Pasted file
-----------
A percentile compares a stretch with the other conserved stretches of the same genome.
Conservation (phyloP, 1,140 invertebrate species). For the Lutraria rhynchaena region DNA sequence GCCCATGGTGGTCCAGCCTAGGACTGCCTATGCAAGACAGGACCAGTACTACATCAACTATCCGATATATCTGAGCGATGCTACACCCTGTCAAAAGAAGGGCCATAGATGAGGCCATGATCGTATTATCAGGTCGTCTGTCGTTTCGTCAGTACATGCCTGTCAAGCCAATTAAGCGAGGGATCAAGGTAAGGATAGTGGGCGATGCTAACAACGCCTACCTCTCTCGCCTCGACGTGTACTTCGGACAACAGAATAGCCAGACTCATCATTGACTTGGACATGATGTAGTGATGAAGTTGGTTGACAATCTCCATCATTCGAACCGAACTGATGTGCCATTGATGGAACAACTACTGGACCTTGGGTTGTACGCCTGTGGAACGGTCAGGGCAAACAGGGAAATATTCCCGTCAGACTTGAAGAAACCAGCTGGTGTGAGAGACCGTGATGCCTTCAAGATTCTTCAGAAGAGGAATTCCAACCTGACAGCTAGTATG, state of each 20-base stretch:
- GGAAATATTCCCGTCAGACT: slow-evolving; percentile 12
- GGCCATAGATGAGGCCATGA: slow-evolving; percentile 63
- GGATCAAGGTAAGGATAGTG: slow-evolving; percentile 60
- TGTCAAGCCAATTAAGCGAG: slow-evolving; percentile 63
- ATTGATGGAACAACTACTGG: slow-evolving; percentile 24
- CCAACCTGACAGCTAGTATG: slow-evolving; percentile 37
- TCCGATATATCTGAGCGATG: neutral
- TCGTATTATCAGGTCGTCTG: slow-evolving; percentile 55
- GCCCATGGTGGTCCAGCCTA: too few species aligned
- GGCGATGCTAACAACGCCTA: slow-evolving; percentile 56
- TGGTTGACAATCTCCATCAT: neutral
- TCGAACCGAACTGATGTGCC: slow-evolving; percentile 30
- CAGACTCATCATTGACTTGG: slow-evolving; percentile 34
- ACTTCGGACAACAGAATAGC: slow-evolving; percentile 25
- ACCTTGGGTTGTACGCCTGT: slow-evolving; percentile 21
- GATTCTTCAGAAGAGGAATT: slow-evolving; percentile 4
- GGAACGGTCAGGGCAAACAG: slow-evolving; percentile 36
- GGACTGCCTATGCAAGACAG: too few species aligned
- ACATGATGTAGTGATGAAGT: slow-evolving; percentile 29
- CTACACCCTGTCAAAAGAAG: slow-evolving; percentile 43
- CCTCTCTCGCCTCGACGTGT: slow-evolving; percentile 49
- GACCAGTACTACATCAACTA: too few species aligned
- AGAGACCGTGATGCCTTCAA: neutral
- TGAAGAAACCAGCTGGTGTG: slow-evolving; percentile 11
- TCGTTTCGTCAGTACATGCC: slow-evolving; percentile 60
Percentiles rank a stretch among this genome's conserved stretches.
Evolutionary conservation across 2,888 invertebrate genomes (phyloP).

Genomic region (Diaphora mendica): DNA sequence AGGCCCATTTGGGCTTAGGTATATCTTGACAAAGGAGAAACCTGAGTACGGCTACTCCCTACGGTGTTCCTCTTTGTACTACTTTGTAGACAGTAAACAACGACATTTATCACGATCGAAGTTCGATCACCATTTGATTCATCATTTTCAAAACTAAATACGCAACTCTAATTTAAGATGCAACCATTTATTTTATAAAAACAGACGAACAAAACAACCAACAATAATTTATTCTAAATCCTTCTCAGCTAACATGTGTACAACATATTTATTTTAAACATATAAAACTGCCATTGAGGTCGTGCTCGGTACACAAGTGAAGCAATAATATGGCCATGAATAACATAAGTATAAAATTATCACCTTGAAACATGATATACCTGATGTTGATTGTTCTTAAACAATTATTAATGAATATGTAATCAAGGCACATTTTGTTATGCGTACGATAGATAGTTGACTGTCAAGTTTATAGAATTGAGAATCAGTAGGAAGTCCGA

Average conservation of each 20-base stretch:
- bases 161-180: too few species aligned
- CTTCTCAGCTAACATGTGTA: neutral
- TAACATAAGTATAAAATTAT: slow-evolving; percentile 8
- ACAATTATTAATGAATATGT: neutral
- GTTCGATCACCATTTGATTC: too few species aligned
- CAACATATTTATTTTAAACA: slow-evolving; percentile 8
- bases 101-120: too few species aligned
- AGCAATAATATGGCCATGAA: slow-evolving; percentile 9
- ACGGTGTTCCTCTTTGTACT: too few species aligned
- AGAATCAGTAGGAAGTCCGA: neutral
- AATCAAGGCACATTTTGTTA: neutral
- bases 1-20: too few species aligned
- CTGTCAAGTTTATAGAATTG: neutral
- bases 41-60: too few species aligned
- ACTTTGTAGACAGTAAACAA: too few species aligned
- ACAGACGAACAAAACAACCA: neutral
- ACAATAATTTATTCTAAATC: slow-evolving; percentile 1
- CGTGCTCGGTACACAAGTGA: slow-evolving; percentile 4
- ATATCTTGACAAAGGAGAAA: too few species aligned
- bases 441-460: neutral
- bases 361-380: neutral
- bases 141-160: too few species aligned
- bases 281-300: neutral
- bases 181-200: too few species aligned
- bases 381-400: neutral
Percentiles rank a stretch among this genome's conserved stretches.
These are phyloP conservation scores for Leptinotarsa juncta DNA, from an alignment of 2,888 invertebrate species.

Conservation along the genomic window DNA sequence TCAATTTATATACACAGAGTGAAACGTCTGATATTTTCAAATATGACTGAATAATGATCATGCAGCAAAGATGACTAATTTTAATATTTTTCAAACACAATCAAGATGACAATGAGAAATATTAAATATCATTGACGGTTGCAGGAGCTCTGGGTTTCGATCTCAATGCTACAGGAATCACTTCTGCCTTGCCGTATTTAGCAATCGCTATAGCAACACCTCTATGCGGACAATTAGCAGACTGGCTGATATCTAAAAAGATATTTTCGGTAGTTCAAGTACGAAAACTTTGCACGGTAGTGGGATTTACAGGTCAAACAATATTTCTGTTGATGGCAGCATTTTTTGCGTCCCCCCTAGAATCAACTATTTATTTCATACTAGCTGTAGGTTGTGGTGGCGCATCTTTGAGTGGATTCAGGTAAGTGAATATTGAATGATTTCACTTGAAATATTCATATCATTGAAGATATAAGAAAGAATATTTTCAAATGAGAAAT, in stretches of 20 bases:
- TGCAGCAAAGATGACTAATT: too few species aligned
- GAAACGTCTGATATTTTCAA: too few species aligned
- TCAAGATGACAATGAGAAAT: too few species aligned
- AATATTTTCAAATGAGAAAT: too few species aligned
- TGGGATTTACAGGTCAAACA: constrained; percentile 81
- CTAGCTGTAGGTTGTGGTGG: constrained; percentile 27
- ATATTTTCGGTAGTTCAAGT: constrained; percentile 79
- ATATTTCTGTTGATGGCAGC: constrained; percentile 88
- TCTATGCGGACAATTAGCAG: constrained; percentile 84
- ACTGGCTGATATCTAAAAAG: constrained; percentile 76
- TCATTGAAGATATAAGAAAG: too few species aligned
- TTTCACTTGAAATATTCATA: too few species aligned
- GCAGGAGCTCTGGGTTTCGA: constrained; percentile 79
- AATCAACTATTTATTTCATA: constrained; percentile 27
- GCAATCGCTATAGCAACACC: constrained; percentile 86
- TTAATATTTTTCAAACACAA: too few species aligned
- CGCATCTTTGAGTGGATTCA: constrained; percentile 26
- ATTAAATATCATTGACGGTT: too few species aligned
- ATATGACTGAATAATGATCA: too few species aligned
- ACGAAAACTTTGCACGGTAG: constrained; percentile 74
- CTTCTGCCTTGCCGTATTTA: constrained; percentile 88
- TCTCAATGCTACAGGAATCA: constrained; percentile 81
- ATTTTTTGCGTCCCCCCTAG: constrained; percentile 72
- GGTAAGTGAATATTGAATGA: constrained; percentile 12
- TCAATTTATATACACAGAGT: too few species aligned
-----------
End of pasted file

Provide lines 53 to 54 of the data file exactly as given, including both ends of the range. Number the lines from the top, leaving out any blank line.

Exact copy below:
- bases 141-160: too few species aligned
- bases 281-300: neutral